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date: 27 January 2020


  • Gini Gorlinski


Lute of the Iban people of Sarawak, Malaysia, and the Maloh group of peoples in West Kalimantan, Indonesia. It was rare in the late 19th century and virtually unknown by the 21st. The resonator and integral, unfretted neck are carved from a single block of wood. The neck constitutes up to nearly two-thirds of the instrument’s total length of roughly 80 to 90 cm. The resonator is hollowed from the top and covered with a thin wood soundtable, perforated with several small soundholes. The end of the neck is often ornamented with the carved head—sometimes including the preserved beak—of a hornbill, a bird emblematic of Iban culture.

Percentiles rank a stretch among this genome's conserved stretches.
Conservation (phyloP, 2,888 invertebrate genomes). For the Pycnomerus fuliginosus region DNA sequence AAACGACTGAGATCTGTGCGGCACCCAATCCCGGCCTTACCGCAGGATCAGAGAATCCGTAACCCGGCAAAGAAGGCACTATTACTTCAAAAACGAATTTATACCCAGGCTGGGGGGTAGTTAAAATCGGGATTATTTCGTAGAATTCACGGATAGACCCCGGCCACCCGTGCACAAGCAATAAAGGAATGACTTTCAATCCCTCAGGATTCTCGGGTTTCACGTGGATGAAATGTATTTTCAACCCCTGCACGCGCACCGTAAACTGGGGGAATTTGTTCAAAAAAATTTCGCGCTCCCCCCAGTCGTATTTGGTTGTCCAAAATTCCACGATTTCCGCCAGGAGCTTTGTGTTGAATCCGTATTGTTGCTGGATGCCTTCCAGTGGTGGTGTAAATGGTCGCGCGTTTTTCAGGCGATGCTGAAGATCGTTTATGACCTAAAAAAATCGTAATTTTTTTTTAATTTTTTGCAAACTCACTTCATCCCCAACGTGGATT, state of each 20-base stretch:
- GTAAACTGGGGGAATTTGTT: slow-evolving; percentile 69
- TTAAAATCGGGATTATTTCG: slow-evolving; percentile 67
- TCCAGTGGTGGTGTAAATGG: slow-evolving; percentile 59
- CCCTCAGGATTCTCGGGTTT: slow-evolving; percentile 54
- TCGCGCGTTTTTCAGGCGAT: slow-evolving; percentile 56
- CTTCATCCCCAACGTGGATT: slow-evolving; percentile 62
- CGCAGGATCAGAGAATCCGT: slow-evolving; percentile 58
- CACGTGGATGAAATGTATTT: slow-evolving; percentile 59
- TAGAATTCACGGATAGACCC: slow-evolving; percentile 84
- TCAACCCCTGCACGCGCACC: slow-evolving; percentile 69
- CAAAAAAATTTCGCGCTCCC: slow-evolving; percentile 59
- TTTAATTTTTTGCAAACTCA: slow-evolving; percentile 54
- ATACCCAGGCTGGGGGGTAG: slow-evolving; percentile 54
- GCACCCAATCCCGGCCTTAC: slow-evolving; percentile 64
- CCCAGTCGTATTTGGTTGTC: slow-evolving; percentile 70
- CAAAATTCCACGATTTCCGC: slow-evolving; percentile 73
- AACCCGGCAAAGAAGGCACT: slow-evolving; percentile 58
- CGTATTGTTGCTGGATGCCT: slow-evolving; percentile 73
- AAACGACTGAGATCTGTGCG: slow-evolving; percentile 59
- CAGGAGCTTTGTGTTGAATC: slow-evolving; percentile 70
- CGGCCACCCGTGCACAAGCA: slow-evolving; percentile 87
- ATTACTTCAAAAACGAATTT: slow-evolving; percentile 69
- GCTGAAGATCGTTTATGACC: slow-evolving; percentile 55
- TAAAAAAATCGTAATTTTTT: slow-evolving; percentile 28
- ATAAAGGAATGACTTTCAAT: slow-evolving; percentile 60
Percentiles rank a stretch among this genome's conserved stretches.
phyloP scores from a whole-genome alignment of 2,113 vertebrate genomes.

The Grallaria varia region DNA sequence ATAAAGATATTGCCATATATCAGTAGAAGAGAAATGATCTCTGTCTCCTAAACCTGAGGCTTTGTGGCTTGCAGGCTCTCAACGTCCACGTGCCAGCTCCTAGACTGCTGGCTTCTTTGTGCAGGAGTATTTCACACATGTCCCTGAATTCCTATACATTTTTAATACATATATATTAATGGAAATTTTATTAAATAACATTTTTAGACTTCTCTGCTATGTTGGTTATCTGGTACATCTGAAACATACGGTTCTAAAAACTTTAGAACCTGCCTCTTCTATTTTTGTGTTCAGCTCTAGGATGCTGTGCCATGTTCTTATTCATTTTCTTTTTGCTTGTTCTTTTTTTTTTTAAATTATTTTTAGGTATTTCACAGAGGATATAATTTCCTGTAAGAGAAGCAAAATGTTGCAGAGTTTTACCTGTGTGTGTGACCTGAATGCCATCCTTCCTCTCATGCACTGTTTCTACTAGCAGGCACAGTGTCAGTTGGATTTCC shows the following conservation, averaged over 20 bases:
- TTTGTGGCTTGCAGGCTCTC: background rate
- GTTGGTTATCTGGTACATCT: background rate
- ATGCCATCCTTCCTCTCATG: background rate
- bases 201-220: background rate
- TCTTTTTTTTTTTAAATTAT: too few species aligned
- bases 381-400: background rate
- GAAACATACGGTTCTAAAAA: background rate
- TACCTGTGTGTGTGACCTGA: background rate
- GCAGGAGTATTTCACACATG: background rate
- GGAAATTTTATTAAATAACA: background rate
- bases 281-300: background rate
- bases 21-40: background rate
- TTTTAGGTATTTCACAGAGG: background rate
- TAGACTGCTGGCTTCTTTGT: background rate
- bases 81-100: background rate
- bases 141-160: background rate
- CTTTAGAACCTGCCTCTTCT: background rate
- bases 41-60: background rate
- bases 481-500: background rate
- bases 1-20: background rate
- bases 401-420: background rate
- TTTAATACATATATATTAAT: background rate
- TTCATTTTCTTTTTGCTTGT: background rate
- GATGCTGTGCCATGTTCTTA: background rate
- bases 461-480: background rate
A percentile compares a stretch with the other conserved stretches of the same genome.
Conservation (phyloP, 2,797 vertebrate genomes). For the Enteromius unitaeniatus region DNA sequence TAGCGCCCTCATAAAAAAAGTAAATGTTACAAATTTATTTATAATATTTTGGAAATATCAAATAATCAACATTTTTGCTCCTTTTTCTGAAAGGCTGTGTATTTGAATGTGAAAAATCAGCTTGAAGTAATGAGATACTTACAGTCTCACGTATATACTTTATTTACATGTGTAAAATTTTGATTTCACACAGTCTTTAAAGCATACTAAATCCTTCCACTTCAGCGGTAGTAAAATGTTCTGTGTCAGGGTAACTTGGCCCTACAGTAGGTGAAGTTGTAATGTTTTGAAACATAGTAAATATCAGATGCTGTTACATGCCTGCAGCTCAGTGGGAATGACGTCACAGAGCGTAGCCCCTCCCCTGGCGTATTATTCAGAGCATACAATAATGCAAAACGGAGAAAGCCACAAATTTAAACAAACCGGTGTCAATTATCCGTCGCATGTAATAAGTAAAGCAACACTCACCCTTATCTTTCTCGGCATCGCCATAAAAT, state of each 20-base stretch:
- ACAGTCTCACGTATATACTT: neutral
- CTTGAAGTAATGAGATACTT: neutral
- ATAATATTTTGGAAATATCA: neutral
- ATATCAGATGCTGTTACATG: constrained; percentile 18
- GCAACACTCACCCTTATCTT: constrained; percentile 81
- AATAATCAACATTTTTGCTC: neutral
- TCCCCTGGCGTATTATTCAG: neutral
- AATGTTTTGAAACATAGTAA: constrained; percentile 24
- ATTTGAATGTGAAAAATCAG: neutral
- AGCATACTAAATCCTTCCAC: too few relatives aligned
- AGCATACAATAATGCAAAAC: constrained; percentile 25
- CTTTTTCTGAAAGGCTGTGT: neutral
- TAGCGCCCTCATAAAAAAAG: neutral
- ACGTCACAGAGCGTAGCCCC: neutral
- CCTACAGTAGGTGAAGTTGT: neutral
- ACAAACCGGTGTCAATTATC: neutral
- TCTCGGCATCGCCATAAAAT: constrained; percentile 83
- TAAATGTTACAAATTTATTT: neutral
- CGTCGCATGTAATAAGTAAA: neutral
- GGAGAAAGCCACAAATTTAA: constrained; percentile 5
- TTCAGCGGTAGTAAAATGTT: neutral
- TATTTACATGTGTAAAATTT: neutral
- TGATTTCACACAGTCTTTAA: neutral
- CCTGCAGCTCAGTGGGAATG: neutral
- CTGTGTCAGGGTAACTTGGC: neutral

The belikan has two strings, made of rattan, that pass through small holes in the neck to two tuning pegs, which pierce the neck laterally. At the other end, the strings are affixed to two small pieces of wood that are inserted into a wooden block raised from the soundtable. The left hand fingered a melody against the neck of the instrument, while the fingers of the right hand plucked or strummed the strings....

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